Mission accomplished. A great end to the week. Next week we’ll each find a feature to share with classmates.

Is it not common sense? School culture and Fullan’s Six Secrets of Change

This summer I found myself reading (or rather, listening to the audiobook) Fullan’s Six Secrets of Change. As I was mowing the lawn, or driving, or walking the dog to this book, my mind kept making connections to the change in our school culture over the past year as we moved into 1:1 BYOD Blended Learning (every Grade 9 brings a laptop or tablet to school).

The shift in culture in the school has many factors most certainly. However, if you look at the shift in professional development over the past year you can see connections to each of Fullan’s secrets. I think this is just common sense?


Love your employees

    • about empowering, not running over or beating into submission
    • investing in teachers (our school was saturated with teacher-directed learning and release time for that)
    • believe in teachers, set high standards
    • empathy for the complication of change by all coaches, resource teachers and administrators

Connect Peers With Purpose

    • all groups looking at assessment and feedback through BYOD to support creativity, communication, critical thinking, collaboration
    • focus might be different for different groups, but all working on common purpose, for example:
      • TLLP team (interdisciplinary)
      • department teams (subject-specific)
      • SSI (math)

Capacity Building Prevails

    • creating the environment where it is ok to try new things, fail, and improve
    • tinkering becomes the norm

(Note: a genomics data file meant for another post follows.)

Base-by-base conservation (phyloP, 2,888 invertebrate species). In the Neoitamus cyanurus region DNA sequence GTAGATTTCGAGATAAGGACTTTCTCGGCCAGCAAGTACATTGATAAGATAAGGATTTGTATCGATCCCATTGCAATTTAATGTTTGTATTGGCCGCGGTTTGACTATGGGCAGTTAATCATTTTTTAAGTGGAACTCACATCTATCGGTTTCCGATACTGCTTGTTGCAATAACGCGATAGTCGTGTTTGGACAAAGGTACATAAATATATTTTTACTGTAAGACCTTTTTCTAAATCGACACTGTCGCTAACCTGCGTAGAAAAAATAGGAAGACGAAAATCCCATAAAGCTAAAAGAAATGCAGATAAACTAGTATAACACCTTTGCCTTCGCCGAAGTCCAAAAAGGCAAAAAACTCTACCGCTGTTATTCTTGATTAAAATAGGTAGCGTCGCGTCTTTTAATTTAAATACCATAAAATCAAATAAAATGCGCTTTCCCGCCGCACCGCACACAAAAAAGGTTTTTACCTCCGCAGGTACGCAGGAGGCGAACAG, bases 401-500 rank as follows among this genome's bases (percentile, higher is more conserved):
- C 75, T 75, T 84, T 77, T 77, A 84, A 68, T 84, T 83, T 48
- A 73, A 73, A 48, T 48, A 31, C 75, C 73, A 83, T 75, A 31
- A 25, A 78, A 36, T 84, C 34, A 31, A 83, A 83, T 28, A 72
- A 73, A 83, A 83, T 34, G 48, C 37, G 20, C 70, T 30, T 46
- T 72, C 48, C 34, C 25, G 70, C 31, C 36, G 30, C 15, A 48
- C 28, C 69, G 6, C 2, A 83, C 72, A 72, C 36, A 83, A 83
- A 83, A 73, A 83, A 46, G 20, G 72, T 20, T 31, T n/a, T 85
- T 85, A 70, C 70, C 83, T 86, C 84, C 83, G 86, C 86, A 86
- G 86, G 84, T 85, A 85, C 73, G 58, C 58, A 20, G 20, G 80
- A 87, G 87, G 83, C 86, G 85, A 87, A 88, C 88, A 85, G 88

• asking for an “extra set of hands” becomes the norm
    • still work to do, but we are certainly improving the culture – teachers asking others to come in while they “tried something new” to help troubleshoot and problem solve
    • non-judgemental

Learning is the Work

    • not focused on the digital tools, but focused on developing the attitude, skills and beliefs to become a life-long learner in the 21st Century
    • proven by our TLLP survey (teachers self-identified their biggest growth being in “modelling 21st century learning”)

Transparency Rules

    • survey pre and post, based on ISTE standards for teachers (teachers said that their biggest need was creating assessments and so that is where we focus next)

Systems Learn

    • can’t revolve everything around individual leaders, need to focus on the school as a whole
    • focus on developing many leaders
    • sharing encouraged at every staff mtg,
    • focus on distributed leadership, pairing teachers up to other teachers to share
    • my job as TLLP leader, became more about connecting others than trying to help everyone myself
    • humility and openness to change. we changed course many times